That’s just the tip of the iceberg on the weird and unusual trinkets you encounter at the two day event that is nearly packed to capacity in Trenton, NJ. I first discovered the TPRFM last April and have been a fan (and vendor) ever since. An avid and loyal fan of the Monster Mania Convention in Cherry Hill and of course – Wizard World hosted in Philadelphia- a craft show filled with oddities, hosted in an abandoned, drafty warehouse in the middle of nowhere, naturally seemed appealing.
Original is the only word that could describe the TPRFM. Here, you have the chance to mingle with some of the most interesting and innately talented artist this side of the Betsy Ross. Every booth tells a story. From handcrafted soaps (like Lave Soap), to jewelry and artwork of every theme, color and size you can imagine, these items speak to the buyer in a way they can’t get through a retail experience. TPRFM promotes weirdness. They promote interests outside what others may even deem “appropriate.” They offer a safe space for people’s creativity to take center stage – that’s what I love about it.
When I was a vendor for the first time back in October, I didn’t sell a single thing. What I realized, though, was that it’s not always about selling; it’s about the interaction. The interaction is what I remember most because it’s when I get to understand an artist’s story. It’s about mingling with the person across your table, whose smile, pierced lip and Easter egg, pink dyed hair looks and gets excited over how “fucking cool” that is. I make hand crafted guitars with heads on them – they’re not exactly a piece everyone has a place for in their home, dammit!! The experience though, still carries a massive impact. If I were to bring those products anywhere but here, they’d be scoffed at. They’d be misunderstood. Those feelings aren’t present here.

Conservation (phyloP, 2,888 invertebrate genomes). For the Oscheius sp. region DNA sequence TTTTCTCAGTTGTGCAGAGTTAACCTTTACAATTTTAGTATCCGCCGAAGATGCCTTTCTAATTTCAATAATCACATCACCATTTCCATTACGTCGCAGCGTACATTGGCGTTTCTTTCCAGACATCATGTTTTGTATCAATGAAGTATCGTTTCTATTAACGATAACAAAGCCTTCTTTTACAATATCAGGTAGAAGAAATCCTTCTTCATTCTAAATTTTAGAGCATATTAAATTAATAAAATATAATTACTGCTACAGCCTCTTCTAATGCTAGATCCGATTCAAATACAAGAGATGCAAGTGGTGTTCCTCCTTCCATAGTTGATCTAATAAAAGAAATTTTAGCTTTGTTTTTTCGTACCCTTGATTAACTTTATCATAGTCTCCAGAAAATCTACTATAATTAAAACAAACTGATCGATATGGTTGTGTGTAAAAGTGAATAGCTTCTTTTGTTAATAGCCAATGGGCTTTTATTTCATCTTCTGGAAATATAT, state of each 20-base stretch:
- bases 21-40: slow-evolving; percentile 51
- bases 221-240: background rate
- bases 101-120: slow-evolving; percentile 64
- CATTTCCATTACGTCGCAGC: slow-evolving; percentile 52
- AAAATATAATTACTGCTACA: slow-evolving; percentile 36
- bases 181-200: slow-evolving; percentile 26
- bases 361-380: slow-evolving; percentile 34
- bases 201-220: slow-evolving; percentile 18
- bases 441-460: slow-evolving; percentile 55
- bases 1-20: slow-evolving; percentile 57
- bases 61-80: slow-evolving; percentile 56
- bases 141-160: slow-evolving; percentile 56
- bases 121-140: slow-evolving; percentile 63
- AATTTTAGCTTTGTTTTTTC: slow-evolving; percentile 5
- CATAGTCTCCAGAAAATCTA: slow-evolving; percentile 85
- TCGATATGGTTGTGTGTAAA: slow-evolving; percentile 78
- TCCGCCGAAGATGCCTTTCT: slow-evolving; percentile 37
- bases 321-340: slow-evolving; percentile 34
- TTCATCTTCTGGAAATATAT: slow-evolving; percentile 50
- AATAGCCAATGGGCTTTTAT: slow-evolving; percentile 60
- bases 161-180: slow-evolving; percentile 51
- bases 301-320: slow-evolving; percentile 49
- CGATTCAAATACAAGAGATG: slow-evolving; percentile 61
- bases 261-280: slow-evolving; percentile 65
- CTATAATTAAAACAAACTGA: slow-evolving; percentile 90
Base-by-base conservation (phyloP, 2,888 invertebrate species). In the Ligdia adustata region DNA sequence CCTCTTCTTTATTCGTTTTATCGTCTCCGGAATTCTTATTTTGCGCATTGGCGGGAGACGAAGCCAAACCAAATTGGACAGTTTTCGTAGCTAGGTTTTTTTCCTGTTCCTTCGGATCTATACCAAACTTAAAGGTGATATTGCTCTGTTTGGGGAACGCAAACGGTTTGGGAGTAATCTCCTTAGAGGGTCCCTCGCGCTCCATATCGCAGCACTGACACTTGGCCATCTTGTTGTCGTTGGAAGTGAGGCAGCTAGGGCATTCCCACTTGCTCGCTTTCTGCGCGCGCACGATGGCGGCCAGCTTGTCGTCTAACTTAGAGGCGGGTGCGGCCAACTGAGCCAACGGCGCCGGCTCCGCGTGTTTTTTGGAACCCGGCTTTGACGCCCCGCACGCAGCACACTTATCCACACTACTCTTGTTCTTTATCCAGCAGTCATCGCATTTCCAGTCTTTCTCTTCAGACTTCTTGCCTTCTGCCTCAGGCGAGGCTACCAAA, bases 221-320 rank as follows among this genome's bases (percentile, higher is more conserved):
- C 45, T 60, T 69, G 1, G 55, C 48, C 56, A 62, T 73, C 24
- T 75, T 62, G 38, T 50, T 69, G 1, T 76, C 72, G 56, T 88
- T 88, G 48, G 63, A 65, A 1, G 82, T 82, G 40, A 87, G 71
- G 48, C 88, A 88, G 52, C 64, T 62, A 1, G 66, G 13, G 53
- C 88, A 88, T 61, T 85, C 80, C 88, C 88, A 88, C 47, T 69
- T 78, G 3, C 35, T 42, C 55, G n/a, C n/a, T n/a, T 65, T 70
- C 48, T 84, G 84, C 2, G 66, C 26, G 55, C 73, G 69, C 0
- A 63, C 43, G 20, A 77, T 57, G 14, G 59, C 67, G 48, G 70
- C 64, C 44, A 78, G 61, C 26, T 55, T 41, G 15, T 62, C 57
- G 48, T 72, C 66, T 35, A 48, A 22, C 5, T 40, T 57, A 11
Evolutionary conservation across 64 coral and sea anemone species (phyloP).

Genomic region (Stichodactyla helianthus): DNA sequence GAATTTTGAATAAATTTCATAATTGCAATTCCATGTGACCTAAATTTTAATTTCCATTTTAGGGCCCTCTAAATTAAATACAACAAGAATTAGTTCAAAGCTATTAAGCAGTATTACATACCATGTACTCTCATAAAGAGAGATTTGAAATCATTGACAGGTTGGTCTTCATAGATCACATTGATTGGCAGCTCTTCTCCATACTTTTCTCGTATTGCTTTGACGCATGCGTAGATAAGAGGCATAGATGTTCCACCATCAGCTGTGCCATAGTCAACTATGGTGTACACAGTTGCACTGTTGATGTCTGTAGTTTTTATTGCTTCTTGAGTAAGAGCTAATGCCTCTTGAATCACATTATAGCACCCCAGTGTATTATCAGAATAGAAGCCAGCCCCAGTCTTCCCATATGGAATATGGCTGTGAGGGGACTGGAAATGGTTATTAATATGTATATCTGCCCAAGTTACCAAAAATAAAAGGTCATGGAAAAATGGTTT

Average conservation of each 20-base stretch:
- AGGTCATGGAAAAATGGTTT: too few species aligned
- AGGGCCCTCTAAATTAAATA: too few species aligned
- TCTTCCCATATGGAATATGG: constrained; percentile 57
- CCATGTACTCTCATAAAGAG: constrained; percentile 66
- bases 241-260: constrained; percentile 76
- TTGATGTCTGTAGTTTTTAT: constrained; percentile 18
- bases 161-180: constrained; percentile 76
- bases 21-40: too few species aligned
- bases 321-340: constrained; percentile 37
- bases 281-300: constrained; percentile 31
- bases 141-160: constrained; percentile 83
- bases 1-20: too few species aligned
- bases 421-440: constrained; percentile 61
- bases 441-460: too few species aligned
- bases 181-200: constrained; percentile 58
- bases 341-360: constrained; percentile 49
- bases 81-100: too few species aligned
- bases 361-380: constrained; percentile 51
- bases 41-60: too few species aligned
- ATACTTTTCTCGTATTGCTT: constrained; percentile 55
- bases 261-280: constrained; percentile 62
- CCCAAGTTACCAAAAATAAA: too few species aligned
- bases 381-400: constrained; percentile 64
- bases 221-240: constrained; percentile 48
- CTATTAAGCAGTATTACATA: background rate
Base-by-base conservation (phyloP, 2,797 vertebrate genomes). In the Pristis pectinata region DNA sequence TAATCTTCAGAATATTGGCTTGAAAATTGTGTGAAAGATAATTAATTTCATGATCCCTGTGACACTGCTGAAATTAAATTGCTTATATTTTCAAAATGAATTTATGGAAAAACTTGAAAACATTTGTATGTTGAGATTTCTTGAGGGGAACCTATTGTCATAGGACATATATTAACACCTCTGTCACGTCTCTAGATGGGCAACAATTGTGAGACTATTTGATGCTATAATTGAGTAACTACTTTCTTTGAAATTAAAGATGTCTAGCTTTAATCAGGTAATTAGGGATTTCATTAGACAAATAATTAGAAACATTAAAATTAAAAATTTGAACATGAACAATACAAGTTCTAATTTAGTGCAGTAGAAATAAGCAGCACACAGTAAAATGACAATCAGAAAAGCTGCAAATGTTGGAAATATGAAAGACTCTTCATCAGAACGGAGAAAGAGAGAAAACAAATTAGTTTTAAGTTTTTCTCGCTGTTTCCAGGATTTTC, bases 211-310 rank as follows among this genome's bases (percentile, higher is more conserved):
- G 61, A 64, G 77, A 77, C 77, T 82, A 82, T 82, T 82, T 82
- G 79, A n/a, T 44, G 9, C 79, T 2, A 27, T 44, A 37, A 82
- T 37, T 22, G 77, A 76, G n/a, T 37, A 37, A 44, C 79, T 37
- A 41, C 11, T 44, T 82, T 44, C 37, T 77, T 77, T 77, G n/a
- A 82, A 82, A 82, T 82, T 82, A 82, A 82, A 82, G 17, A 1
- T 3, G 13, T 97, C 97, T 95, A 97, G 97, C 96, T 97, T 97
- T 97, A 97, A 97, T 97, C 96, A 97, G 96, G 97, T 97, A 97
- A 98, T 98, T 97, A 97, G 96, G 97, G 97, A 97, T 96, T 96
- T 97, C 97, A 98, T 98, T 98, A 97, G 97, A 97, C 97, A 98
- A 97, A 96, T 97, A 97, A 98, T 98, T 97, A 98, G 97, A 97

As a consumer, I can’t even begin to count at how many tables I stop at, fingering through buckets of handmade pins, flipping through artwork, making googly eyes at this one vendor whose always there with baby doll heads dangling from a wire – god, what’s her name? My walls only have so much space and my wallet…
well…it’s the equivalent of that time Britney had a mental break down.
The point I’m trying to make is that the Trenton Punk Rock Fleamarket provides a niche for us artists (and fans) to gather and let our freak flags fly. There are no rules, no expectations on what you should buy – or what you fucking love. There’s music, beer, endless food trucks, tater tots, live bands (who are sublime) and an energy that can’t be matched elsewhere.
That’s probably why it never will.
TPRFM will be back at it again on August 11th at the Neshaminy Creek Brewing Company.
In the meantime….